Nowadays, shoe recommendations (neutral, anti-pronation, motion-control) are routinely based on a runner’s arch profile (neutral, flat or high), but is this practice evidence-based? In a “mythbusting review” by Nigg et al. (2015), the authors concluded that there is no definitive evidence linking foot pronation to RRIs[3]. One of the largest studies reviewed by Nigg and colleagues was that conducted in 2676 military personnel, in which prescribing running shoes based on foot arch height had no influence on injury risk during basic military training[9]. More running-specific evidence comes from two recent large prospective cohort studies have provided equivocal findings. Nielsen et al. (2014) provided 900 novice runners with neutral shoes for 1 year and found that foot pronation was not associated with RRI risk[10]. In contrast, Malisoux et al. (2016) performed a blinded trial in which more seasoned runners (n=372) were randomised to either motion control or neutral shoes, and they found that that motion control shoes were protective against RRIs, but only in runners with pronated feet[6]. Although the latter gives credence to arch-based guidance, further research is required to replicate these findings. The same authors have since investigated the influence of shoe ‘drop’ (vertical deviation between the heel and toe) on injury risk[11]. Specifically, they randomised 553 recreational runners to identical shoes that only differed in drop-height (0, 6 or 10 mm), and after 1 year injury risk was similar between groups. Interestingly, when stratified according to running regularity, the 0 and 6 mm shoes benefitted more occasional runners but seemed detrimental to more regular runners[11]. This finding may point to training errors again, specifically increasing mileage and/or intensity too rapidly in a novel shoe that places increased strain on the calf muscles and Achilles tendon. Similar errors have been consistently seen in individuals attempting the transition to barefoot running[1,12], which is a topic for the next issue of SSC. Regardless, further research is required to identify additional factors that influence the most suitable level of support, cushioning and drop height for each individual.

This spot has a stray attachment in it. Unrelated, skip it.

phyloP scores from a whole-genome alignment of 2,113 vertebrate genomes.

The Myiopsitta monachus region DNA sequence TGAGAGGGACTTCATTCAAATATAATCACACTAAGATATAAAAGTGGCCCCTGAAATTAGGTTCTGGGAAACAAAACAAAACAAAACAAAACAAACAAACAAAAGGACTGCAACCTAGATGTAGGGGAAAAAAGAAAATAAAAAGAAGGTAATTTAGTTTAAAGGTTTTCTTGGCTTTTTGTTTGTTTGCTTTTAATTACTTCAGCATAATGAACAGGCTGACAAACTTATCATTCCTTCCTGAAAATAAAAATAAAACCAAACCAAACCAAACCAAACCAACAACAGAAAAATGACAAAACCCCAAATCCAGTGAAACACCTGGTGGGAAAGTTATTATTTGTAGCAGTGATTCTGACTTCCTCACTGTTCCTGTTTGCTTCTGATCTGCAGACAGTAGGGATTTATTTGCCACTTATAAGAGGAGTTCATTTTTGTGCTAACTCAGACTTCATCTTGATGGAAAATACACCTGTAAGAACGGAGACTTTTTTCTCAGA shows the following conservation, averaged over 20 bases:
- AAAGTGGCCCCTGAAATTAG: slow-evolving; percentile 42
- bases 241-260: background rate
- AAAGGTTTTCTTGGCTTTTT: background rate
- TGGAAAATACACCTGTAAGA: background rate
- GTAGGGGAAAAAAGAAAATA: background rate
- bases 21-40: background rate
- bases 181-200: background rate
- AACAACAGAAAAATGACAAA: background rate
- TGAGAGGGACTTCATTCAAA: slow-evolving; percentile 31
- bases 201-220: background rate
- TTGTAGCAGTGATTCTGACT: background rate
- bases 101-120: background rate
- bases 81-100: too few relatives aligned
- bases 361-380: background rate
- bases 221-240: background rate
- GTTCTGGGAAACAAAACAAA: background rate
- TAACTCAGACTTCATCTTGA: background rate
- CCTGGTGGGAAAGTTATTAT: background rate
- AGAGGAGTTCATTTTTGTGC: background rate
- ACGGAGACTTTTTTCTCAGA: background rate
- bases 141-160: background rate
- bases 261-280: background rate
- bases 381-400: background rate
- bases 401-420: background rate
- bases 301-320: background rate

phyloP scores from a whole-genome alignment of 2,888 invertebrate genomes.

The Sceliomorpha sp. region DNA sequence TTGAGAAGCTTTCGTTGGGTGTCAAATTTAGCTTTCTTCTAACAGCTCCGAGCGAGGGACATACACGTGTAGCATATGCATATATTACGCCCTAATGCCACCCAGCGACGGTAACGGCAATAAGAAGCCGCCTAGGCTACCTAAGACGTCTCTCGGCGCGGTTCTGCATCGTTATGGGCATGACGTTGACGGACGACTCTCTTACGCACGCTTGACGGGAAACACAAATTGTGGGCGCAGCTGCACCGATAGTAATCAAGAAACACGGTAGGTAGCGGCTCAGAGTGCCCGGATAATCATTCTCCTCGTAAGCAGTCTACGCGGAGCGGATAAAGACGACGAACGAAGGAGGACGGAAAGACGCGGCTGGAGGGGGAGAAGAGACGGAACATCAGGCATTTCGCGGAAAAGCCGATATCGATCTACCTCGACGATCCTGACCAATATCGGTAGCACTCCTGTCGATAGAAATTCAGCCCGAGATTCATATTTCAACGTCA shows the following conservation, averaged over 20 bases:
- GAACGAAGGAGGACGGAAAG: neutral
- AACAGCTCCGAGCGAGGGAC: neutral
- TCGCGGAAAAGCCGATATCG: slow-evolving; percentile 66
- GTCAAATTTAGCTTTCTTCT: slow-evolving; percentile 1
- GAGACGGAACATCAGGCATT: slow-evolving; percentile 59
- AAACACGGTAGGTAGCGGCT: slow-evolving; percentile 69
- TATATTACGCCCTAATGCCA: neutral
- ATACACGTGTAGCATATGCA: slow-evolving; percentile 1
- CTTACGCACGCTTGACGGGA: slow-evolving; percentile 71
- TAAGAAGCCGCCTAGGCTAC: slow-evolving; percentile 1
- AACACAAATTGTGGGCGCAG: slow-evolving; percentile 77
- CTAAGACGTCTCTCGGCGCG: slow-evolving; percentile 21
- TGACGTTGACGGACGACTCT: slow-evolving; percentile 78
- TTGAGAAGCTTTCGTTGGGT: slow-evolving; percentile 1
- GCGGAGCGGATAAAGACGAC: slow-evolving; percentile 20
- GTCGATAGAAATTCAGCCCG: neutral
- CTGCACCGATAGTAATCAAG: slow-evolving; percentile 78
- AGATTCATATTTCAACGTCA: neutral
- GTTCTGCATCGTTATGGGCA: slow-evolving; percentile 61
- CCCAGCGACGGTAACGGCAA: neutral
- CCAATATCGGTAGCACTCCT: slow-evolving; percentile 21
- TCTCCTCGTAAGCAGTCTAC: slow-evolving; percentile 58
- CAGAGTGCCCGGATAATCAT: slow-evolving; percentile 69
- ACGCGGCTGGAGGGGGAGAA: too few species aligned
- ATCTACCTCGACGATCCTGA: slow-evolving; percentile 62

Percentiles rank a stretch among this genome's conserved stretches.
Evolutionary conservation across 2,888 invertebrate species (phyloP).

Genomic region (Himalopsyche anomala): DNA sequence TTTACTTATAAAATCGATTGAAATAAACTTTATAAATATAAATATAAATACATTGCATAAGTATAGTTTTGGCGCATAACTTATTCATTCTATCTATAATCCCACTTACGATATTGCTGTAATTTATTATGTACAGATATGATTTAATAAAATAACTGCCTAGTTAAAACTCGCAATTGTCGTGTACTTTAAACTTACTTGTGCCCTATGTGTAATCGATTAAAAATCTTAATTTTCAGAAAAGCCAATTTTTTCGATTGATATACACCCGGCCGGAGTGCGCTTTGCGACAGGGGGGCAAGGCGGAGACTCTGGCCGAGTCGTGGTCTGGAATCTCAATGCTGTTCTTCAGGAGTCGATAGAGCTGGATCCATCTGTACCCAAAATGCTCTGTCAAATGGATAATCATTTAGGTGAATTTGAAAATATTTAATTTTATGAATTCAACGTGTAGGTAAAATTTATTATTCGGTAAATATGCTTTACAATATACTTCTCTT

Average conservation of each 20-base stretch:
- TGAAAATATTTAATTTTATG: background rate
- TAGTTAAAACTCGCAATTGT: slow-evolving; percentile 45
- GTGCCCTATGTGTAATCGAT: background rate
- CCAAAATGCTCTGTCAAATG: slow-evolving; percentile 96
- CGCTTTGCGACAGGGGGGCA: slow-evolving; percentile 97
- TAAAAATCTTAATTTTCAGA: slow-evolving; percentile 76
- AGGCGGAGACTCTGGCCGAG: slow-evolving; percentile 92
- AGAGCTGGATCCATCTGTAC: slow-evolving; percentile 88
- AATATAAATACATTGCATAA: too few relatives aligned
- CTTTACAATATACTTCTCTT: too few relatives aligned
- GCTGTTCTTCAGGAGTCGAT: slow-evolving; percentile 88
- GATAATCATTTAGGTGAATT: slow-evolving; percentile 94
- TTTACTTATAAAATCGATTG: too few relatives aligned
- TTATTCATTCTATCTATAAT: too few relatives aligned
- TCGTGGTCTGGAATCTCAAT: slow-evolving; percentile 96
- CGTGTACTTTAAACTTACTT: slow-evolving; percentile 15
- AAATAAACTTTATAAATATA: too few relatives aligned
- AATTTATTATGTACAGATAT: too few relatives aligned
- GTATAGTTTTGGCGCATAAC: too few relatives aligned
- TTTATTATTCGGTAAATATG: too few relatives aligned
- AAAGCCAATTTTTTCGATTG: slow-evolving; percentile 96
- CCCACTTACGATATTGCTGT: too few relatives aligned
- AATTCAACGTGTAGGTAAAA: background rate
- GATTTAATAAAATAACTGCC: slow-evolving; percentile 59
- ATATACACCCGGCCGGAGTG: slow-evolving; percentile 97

Ultimately, the nature of the contemporary running scene means that injury is inevitable. There is simply too much variation in training parameters, anatomy and biomechanics to completely isolate the influence of running shoes on RRIs. It is my opinion that were it not for the advancements in running shoe technology, injury rates would be significantly higher. At the end of the day, a simple yet intuitive approach to selecting a suitable running shoe may be purely based on ‘comfort’[3]. One’s perception of comfort (‘comfort filter’) is one factor that has been associated with reduced injury risk[7,13]. Rather than focusing on generalised pros and cons of this gel or that foam, simply asking “what feels most comfortable” (not what has the best colour!) may be all that is required.